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Building Community Through Clustered Courses

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Conference

2002 Annual Conference

Location

Montreal, Canada

Publication Date

June 16, 2002

Start Date

June 16, 2002

End Date

June 19, 2002

ISSN

2153-5965

Conference Session

ASEE Multimedia Session

Page Count

6

Page Numbers

7.273.1 - 7.273.6

DOI

10.18260/1-2--10186

Permanent URL

https://peer.asee.org/10186

Download Count

103

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Paper Authors

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Ann Kenimer

author page

Jim Morgan

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Abstract
NOTE: The first page of text has been automatically extracted and included below in lieu of an abstract

Main Menu Session 2793

Building Community through Clustered Courses

Ann Kenimer, Jim Morgan

Associate Professor, Biological and Agricultural Engineering Department, Texas A&M University, College Station/Associate Professor, Civil Engineering Department, Texas A&M University, College Station

Abstract

The Dwight Look College of Engineering typically enrolls 1400 to 1700 starting freshmen each year. The majority of these freshmen take their first-year math, science and engineering courses as a cluster. A cluster is a collection of approximately 100 students who have the same schedule for a group of three or four courses. These courses have some overlap in (or connection between) subject matter.

Each course uses a teaming concept, with engineering dividing the students into teams of four, and math and science using lab partners. Since team assignments are not necessarily consistent between courses, a student may work in teams with several students from within the cluster who are not part of their engineering team. Consequently, even though the freshman class as a whole is quite large, common course scheduling and the use of teams within individual courses promote the development of a small community atmosphere.

There is much evidence of this community effect: 1. student progress towards completing key freshman-level courses, 2. the development of friendships between students and formation superteam study groups, which include members from several individual course teams, 3. the choice of students to continue clustering into upper level courses (requiring they take initiative to establish a clustered course schedule), and, 4. improved student retention for several cohorts.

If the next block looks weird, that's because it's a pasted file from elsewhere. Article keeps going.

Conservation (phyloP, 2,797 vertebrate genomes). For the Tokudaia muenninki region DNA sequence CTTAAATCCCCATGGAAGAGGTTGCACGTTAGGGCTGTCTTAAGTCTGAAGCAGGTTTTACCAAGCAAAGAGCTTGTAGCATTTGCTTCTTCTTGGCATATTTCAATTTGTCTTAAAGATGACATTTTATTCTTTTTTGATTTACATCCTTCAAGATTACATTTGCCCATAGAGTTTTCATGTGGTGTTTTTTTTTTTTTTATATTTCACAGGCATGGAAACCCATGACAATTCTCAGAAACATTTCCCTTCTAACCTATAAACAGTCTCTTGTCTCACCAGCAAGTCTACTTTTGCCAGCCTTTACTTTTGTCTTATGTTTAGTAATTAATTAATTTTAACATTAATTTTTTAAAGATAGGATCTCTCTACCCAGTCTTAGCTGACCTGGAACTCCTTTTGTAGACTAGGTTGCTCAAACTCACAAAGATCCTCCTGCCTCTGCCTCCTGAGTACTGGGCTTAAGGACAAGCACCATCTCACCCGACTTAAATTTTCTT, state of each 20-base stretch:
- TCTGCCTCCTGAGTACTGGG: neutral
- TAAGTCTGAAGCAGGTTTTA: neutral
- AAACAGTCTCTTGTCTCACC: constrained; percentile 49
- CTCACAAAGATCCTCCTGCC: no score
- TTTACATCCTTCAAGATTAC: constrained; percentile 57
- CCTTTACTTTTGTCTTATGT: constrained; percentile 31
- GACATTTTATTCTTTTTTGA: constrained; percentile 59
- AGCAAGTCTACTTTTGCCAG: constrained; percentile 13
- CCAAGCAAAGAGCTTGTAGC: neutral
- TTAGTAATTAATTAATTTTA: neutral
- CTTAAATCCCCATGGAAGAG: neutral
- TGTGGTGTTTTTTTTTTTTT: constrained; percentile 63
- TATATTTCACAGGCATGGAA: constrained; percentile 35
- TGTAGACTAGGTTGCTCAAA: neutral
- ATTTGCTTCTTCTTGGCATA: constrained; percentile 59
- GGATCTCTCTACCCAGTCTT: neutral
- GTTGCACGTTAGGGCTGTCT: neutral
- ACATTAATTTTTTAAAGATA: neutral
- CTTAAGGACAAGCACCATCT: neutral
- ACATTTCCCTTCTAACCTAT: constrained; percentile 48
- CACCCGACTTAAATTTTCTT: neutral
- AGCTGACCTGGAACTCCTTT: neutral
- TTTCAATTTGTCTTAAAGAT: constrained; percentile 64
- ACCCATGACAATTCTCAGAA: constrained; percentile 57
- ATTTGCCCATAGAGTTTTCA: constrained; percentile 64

Moreover, since student attitudes about teaming and academic assistance are more positive with course clustering, students are generally more satisfied with their first year experience in the college.

This paper examines the impact of community building on student interaction and attitudes as related to cluster. In addition, it evaluates faculty perceptions and experiences with clustered courses.

History of Freshman Clustering at Texas A&M University

The Foundation Coalition was founded in 1993 with a mission in part to improve engineering curricula and learning environments in which engineering students are taught. At Texas A&M University, Foundation Coalition programs included clustering students during their freshman year.1-3 With clustering (Table 1), students take their mathematics, science, and engineering

Proceedings of the 2002 American Society for Engineering Education Annual Conference & Exposition Copyright Ó 2002, American Society for Engineering Education

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Kenimer, A., & Morgan, J. (2002, June), Building Community Through Clustered Courses Paper presented at 2002 Annual Conference, Montreal, Canada. 10.18260/1-2--10186

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